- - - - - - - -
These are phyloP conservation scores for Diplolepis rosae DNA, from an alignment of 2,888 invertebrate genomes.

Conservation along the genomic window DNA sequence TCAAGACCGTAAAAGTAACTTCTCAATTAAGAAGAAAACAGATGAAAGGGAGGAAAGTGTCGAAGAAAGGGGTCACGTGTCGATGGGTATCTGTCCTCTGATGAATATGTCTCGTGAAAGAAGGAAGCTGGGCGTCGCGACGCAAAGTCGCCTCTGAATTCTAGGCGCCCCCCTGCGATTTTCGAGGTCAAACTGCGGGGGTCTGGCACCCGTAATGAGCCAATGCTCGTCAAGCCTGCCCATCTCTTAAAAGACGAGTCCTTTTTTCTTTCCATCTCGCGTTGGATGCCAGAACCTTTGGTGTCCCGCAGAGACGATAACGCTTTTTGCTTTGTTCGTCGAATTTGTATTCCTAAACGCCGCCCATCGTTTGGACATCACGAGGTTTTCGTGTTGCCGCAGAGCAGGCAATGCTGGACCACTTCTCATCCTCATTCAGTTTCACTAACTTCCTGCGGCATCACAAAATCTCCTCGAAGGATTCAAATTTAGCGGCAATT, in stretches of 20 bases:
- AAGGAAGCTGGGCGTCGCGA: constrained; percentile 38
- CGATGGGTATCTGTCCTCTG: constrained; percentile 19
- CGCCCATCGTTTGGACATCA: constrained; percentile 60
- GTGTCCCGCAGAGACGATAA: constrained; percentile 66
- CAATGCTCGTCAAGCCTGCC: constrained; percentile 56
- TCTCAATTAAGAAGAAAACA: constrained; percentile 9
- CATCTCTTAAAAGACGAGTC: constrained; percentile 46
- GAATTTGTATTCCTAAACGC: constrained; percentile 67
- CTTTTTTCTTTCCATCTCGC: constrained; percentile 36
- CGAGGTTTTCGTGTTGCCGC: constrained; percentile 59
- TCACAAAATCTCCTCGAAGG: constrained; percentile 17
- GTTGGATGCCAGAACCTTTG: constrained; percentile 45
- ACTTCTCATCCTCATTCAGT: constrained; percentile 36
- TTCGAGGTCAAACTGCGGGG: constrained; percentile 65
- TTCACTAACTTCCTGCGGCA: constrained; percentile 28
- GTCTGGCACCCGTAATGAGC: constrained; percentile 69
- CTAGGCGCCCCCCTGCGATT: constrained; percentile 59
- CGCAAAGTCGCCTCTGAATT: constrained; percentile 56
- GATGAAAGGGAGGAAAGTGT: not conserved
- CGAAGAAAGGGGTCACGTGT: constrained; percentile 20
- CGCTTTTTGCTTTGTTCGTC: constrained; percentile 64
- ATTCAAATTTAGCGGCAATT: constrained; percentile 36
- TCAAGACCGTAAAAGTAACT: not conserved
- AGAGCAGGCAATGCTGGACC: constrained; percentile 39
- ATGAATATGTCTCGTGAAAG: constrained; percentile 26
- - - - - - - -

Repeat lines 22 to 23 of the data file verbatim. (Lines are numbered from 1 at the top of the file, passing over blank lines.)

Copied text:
- CGAAGAAAGGGGTCACGTGT: constrained; percentile 20
- CGCTTTTTGCTTTGTTCGTC: constrained; percentile 64